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Man with hearing loss trying to hear at the dinner table with his family.

The last time you had dinner with your family was a difficult experience. It wasn’t because your family was having a tough time getting along. The issue was the noise, which was making it hard to hear anything. So you didn’t hear the details about Judy’s promotion, and you didn’t have a chance to ask about Jay’s new puppy. It was frustrating. Mostly, you blame the acoustics. But you’re also willing to admit that your hearing could be starting to wane.

It’s not generally recommended to attempt to self diagnose hearing loss because it generally isn’t possible. But you should pay attention to some early warning signs. When enough of these red flags spring up, it’s worth making an appointment to get checked by a hearing specialist.

Early Signs of Hearing Loss

Not every sign and symptom of hearing loss is noticeable. But if you happen to find yourself noticing any of the items on the following list, you just may be dealing with some amount of hearing loss.

Here are some of the warning signs of hearing loss:

  • You notice some ringing in your ears: Ringing in your ears is known as tinnitus (and, technically, tinnitus can be other sounds also: screeching, buzzing, humming, thumping, and so on). Tinnitus isn’t necessarily linked to hearing issues, but it is frequently an early warning sign of hearing loss, so a hearing exam is probably in order.
  • Phone calls suddenly seem muffled and difficult to understand: People do a lot of texting these days, so you might not take as many phone calls as you once did. But if you have the volume cranked all the way up on your phone and you’re still having difficulty hearing calls, it’s most likely an early warning of hearing loss.
  • You notice it’s hard to comprehend certain words. This red flag often pops up because consonants are beginning to sound similar, or, at least, becoming difficult to differentiate. Usually, it’s the sh- and th- sounds that are muffled. Sometimes, it’s the s- and f-sounds or p- and t-sounds that become conflated.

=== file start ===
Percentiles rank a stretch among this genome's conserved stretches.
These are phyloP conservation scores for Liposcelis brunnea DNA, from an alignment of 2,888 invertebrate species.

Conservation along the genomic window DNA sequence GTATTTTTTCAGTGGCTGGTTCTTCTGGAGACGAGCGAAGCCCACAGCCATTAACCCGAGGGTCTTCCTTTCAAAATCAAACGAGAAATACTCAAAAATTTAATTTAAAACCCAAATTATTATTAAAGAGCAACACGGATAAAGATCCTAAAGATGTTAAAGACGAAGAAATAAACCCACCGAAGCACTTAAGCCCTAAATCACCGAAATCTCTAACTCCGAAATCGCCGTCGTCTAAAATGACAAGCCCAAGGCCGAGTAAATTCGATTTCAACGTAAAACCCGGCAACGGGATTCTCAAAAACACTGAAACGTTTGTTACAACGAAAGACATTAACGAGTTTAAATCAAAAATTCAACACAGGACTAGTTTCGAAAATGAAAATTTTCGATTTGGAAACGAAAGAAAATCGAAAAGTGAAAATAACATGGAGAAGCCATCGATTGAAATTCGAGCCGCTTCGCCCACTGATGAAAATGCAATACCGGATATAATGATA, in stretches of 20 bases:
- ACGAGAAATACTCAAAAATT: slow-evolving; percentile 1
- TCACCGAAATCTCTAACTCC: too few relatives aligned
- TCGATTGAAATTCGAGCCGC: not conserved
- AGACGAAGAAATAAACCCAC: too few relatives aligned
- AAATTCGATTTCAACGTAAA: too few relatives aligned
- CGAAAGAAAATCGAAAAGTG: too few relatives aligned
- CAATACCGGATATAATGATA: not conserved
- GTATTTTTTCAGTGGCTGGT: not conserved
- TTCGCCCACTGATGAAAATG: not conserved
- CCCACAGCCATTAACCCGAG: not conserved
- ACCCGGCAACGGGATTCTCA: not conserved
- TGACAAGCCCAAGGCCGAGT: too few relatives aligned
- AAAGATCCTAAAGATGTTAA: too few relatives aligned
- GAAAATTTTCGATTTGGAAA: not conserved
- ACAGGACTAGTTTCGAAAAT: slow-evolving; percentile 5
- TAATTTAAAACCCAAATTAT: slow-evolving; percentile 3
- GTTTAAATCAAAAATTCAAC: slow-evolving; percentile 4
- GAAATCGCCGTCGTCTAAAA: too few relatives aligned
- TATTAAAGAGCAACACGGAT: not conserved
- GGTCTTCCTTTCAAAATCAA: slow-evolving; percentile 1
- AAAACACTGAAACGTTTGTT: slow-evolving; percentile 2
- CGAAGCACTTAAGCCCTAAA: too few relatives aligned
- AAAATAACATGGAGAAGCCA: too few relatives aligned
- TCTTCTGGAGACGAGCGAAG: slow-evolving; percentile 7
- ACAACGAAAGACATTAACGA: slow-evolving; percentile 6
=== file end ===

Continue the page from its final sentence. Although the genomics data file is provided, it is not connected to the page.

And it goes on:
• Someone makes you realize that you keep turning the volume up. Perhaps you keep turning up the volume on your mobile device. Or maybe your TV speakers are maxed out. Usually, you’re not the one that notices the loud volume, it’s your children, maybe your neighbor, or your friends.
  • When you’re in a noisy crowded place, conversations tend to get lost. In the “family dinner” example above, this exact thing happened and it’s certainly an early warning sign.
  • You have trouble hearing high-pitched sounds. Maybe you find your tea kettle has been whistling for a while and you didn’t hear it. Or perhaps the doorbell rings, and you never detect it. Early hearing loss is normally most recognizable in particular (and often high-pitched) frequencies of sound.
  • Certain sounds seem so loud that they’re intolerable. It’s one of the more uncommon early warning signs linked to hearing loss, but hyperacusis is common enough that you might find yourself experiencing its symptoms. If particular sounds become unbearably loud (especially if the issue doesn’t resolve itself in short order), that could be an early hearing loss symptom.
  • You keep asking people to repeat themselves. If you find yourself repeatedly asking people to talk louder, repeat themselves, or slow down when they speak, this is especially true. You may not even recognize you’re making such frequent requests, but it can definitely be an early sign of diminishing hearing.
  • It’s Time to Get a Hearing Exam

    You still can’t be certain whether you’re confronting hearing loss even if you are experiencing some of these early warning signs. You will need to get a hearing exam to know for sure.

    You may very well be experiencing some amount of hearing loss even if you’re only noticing one of these early warning signs. A hearing examination will be able to tell what level of impairment, if any, is present. And then you’ll be better equipped to get the right treatment.

    This means your next family get together can be a great deal more enjoyable.

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    The site information is for educational and informational purposes only and does not constitute medical advice. To receive personalized advice or treatment, schedule an appointment.
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